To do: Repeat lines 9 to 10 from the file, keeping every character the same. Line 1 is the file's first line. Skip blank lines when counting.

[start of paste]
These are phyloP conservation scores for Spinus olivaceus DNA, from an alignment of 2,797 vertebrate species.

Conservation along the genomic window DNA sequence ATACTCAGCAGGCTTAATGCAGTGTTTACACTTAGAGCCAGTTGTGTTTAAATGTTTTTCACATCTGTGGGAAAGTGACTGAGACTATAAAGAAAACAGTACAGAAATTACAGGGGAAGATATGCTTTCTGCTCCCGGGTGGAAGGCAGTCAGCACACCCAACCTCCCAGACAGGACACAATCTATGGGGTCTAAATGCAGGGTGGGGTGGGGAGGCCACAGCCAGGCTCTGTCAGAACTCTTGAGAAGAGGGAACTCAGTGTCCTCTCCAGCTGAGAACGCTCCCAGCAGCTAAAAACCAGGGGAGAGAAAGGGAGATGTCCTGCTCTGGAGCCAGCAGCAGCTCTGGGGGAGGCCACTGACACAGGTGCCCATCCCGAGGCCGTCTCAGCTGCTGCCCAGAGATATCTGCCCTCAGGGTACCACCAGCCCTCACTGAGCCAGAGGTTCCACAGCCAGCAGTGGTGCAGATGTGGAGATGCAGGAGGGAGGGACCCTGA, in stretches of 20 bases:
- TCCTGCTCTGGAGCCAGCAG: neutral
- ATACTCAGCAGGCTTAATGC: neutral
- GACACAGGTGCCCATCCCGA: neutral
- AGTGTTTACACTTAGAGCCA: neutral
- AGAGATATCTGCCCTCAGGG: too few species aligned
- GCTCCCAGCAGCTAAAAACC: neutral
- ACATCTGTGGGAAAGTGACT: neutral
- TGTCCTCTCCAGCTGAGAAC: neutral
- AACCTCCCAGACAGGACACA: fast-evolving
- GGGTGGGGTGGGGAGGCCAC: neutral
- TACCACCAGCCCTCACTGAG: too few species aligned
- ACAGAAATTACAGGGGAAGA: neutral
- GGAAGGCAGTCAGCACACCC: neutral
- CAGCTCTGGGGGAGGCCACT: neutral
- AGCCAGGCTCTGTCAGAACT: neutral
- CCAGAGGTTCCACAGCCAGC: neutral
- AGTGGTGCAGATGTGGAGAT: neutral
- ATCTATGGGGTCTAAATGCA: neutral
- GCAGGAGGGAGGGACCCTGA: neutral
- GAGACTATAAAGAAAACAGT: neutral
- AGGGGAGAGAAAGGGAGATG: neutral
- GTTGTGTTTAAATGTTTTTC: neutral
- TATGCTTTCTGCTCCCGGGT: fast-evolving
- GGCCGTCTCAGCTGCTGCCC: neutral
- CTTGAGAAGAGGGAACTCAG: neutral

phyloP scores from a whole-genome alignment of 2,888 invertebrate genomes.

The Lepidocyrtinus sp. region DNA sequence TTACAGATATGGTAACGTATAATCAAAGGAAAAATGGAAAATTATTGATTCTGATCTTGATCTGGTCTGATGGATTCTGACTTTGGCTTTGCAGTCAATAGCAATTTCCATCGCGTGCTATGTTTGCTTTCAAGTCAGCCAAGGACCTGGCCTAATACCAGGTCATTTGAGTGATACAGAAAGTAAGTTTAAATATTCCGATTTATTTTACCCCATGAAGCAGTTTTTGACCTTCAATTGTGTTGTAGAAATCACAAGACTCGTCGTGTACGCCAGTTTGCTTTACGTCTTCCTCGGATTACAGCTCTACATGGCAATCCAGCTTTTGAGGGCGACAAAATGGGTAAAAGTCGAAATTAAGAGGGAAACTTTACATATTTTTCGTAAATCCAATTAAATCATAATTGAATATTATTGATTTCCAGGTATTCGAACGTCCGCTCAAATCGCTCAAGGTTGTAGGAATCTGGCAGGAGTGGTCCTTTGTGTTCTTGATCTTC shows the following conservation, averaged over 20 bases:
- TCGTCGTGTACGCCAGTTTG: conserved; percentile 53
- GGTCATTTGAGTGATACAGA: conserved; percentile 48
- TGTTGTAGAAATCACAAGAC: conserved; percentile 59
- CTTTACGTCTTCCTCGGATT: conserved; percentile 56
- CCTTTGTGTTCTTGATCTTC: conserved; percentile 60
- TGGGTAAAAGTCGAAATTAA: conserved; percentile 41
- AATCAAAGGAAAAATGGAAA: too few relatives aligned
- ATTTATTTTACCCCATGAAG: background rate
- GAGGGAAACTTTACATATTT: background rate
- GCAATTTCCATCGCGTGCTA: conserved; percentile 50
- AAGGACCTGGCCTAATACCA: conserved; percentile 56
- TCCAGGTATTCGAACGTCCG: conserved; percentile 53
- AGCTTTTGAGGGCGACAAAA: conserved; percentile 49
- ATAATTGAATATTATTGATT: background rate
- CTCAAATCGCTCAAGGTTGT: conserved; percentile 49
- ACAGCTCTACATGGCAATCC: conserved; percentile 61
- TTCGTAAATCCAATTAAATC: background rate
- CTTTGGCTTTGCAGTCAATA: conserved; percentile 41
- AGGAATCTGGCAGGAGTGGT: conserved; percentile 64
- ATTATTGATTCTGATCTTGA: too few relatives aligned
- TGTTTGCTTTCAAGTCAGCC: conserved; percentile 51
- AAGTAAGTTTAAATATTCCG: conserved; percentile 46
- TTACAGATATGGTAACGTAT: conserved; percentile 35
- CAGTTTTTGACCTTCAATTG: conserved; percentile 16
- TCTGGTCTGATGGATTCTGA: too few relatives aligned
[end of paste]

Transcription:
- ACATCTGTGGGAAAGTGACT: neutral
- TGTCCTCTCCAGCTGAGAAC: neutral